Autism Interview #105 Part 2: Sandra Jones on Autism Slurs, Teaching, and Advocacy

Sandra and her husband

Professor Sandra Jones is an autistic mother of two autistic sons and Pro Vice-Chancellor (Engagement) at Australian Catholic University. She has studied autistic adolescent development, the impact of diagnostic labels, and the development and evaluation of social support and peer support programs.

Last week, she shared her experience obtaining a late diagnosis and how she is raising her sons to achieve a positive self-image. This week Professor Jones discussed the casual misuse of autism as a slur, her path to employment in higher education, and leading a more peaceful advocacy movement.

Autistic Education: Back to School Tips from Actually Autistic People

autistic education

How do we get our children pumped for a new school year? If the excitement doesn’t come naturally (or, even if it does), there is plenty parents and teachers can do to help autistic students better prepare for a return to school at the start of a new year and also maintain a healthy schedule and routine throughout the year. This article summarizes some ideas about autism and education as summarized by actually autistic individuals. If we give them the proper tools to begin a new routine and navigate a new schedule and environment, our messages of positivity, hopefulness, and excitement about the future are more likely to be embraced by our children.

Autism Interview #101: Elizabeth Crawford on Listening, Marriage, and Autistic Identity

Elizabeth Crawford is an autistic freelance book editor and writer who blogs at Return to Innocence. She’s on a mission to support other women with Asperger’s Syndrome by writing about her life experiences. She has a new book Chameleon: An Asperger’s Memoir that released this month. This week she shared her experience as a former teacher in a school for autistic children as well as her experience navigating social life and the learning curve of personal relationship development.

Autism Interview #59 Part 1: Daniel Bowman Jr. on Teaching and Poetry

Daniel Bowman Jr. is an autistic writer, poet, and Associate Professor of English at Taylor University. He’s the author of a collection of poems titled A Plum Tree in Leatherstocking Country, a blog contributor for Ruminate, and has written articles and poems featured in a variety of other publications. In part one of this interview, Daniel Bowman discusses his decision to write about autism, as well as his daily routine as a professor, husband, and father.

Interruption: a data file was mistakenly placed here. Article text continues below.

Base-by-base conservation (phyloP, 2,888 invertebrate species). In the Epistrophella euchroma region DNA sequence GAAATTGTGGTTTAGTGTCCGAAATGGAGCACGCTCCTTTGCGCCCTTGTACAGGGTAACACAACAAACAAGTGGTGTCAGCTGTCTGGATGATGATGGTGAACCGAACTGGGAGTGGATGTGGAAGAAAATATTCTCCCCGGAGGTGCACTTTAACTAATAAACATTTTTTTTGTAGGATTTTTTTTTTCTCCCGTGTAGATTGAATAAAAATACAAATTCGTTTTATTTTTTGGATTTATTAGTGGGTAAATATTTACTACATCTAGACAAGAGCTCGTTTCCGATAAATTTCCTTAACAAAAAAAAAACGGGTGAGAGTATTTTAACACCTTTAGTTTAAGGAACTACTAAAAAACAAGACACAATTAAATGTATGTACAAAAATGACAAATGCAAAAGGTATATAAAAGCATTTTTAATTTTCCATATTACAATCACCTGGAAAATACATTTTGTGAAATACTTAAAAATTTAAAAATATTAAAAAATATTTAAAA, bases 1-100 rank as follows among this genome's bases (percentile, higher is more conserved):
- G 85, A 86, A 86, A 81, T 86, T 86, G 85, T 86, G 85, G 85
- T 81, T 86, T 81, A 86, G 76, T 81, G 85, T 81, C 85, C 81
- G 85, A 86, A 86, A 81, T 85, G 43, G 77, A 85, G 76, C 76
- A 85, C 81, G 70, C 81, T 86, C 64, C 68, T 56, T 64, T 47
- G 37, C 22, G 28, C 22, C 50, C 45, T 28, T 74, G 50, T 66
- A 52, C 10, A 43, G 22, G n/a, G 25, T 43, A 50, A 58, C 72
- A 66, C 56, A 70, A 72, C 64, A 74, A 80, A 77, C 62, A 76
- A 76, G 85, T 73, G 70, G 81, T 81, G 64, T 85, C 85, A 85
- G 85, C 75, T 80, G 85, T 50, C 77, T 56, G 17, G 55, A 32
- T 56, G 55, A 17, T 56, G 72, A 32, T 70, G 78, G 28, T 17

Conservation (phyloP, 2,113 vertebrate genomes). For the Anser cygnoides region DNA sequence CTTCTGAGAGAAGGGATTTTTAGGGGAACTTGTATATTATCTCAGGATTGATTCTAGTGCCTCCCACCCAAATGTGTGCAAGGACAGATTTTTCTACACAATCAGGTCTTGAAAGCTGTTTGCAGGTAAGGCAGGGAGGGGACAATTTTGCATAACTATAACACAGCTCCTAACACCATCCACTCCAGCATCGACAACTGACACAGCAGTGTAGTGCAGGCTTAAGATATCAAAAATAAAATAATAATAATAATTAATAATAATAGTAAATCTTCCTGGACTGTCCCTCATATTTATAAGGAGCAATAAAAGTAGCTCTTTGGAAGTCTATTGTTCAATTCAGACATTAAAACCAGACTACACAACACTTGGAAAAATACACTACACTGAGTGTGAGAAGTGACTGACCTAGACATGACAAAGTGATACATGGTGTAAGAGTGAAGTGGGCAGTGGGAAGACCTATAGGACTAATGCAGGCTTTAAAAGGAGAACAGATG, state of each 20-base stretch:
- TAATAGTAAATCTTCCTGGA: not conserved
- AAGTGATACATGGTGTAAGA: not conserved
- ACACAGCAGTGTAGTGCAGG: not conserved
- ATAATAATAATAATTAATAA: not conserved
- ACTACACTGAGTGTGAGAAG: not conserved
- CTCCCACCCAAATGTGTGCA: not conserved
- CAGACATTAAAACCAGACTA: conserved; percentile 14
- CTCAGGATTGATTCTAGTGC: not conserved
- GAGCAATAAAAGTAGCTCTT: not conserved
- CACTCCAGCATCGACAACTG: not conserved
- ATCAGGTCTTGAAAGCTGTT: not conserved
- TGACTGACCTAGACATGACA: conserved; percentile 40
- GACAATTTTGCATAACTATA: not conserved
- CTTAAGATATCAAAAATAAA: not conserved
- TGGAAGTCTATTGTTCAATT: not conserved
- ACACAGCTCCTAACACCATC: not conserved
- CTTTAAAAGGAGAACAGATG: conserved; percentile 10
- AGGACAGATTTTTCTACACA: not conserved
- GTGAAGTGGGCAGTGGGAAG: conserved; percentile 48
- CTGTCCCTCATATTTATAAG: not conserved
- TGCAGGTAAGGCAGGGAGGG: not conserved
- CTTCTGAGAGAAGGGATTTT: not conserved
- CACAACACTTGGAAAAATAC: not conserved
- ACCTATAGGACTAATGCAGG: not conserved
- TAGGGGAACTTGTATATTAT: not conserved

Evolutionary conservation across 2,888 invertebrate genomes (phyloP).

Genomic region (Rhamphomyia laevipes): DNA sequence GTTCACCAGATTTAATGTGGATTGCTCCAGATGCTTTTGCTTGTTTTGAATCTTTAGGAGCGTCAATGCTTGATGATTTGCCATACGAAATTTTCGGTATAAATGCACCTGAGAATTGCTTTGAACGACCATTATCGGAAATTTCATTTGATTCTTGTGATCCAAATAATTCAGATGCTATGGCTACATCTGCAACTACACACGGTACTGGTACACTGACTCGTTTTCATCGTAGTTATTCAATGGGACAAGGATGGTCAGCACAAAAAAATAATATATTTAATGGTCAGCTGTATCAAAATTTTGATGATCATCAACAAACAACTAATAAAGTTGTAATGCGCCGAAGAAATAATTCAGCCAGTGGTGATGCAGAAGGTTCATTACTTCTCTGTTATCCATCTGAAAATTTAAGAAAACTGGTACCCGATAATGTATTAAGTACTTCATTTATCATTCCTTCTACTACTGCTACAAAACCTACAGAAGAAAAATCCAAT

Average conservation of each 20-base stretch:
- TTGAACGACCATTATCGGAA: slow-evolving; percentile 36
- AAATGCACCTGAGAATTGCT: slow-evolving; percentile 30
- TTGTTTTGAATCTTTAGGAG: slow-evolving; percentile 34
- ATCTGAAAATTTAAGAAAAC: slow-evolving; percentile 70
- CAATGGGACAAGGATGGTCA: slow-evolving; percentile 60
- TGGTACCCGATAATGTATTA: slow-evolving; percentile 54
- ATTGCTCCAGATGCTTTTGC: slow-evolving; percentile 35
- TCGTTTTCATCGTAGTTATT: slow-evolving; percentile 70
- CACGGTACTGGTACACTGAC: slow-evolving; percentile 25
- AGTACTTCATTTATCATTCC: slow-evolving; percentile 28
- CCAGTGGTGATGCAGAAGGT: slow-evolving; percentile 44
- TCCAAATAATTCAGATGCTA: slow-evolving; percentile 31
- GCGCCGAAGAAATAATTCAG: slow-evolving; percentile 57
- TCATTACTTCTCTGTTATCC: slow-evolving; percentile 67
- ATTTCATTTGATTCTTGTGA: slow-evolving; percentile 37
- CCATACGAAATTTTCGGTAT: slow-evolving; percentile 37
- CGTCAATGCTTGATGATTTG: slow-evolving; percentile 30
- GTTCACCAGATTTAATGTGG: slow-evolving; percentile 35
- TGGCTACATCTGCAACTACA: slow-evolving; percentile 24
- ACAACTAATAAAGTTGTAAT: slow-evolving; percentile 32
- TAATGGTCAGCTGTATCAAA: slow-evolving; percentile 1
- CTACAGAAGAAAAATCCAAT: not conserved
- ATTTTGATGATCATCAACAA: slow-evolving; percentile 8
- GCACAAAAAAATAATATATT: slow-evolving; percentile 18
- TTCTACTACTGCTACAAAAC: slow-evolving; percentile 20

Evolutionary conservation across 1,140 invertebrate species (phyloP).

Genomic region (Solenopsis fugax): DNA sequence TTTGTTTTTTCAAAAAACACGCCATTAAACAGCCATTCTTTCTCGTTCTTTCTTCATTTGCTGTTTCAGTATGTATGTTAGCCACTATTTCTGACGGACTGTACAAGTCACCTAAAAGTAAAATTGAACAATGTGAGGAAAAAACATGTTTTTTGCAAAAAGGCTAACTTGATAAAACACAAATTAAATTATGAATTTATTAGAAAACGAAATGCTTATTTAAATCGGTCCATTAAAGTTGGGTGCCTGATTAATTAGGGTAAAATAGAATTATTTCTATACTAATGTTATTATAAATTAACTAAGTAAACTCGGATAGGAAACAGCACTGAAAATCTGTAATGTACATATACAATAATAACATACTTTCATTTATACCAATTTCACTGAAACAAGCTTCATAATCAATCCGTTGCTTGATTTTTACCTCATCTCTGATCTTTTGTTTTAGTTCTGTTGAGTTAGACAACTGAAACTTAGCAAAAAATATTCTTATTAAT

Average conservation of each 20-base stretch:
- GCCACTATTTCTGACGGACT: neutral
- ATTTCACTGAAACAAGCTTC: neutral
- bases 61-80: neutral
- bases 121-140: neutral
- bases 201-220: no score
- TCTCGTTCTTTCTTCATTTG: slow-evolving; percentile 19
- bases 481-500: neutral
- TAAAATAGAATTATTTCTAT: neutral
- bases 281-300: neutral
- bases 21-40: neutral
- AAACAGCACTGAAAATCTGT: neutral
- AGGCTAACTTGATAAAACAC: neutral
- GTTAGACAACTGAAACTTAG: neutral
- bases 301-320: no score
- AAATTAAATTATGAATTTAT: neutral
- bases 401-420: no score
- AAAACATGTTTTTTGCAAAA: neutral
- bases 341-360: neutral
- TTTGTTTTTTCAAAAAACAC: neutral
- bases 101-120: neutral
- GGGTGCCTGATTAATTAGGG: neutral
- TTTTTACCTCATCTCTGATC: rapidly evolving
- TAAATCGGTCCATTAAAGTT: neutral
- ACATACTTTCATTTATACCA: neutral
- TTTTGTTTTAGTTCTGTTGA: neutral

Autism and Changing Classroom Strategies

The following post was written by Judy Endow and published on her website JudyEndow.com on August 11, 2015. It is reprinted here with her permission. Judy is an author on the autism spectrum, private consultant, public speaker, and autism advocate. She is part of the Wisconsin Department of Public Instruction Statewide Autism Training Team and a board member of both the Autism Society of America, Wisconsin Chapter and the Autism National Committee.

Autism Interview #10: Chris Bonnello on Understanding Different Perspectives

Chris Bonnello

Chris Bonnello is a public speaker and writer with Asperger’s syndrome from Great Britain. He formerly taught primary school in Britain where he worked in special education classes with children on all areas of the spectrum. Chris currently blogs at autisticnotweird.com where he writes to raise awareness about the needs of people on the spectrum and offer guidance to those “trying to navigate their way through life with autism.” He is also working on his MA in Creative Writing.

Public Vs. Private Schools for Autistic Education

autistic education

Some parents insist a particular school model is best for autistic students, but the truth is, there is no perfect solution for every child. Every child has needs and considerations that vary in priority, and schools are staffed with personnel who vary in their ability to meet those needs, regardless of the institutional structure. This article will outline some of the main benefits and drawbacks of both public and private schools for autistic education as well as a list of essential considerations for selecting the right educational solution for your child. For a discussion on homogenous classrooms in an ABA setting, refer to our previous articles on this form of autistic education: Part 1 and Part 2.

Teaching Siblings of Children with Autism to be Disability Advocates

girls-946288_1280Parents want their children to grow into confident, caring, and capable adults who respect everyone, including those with disabilities. In families with a disabled sibling, parents often additionally encourage acceptance of differences in a more personal and immersive way than those without one. The challenges of devoting individual time to each child’s personal development is coupled with extraordinary opportunities to teach disability acceptance and advocacy. This article discusses the unique power siblings have as disability advocates and outlines 6 tips for helping your other children learn to advocate for their siblings and others on the spectrum.

Autism Interview #4: Dr. Stephen Shore on Autism and Education Part 1

Stephen NYU Citibikes Photo

Dr. Stephen Shore is a professor at Adelphi University, autism author, music teacher, and international autism speaker. He recently spoke with me about his experience living with autism and offered educational advice for autistic students. Part One of this post offers an overview of his personal schooling and suggestions for families trying to help their children transition into general education settings and get the most out of an I.E.P. conference. His answers from our interview have been transcribed below.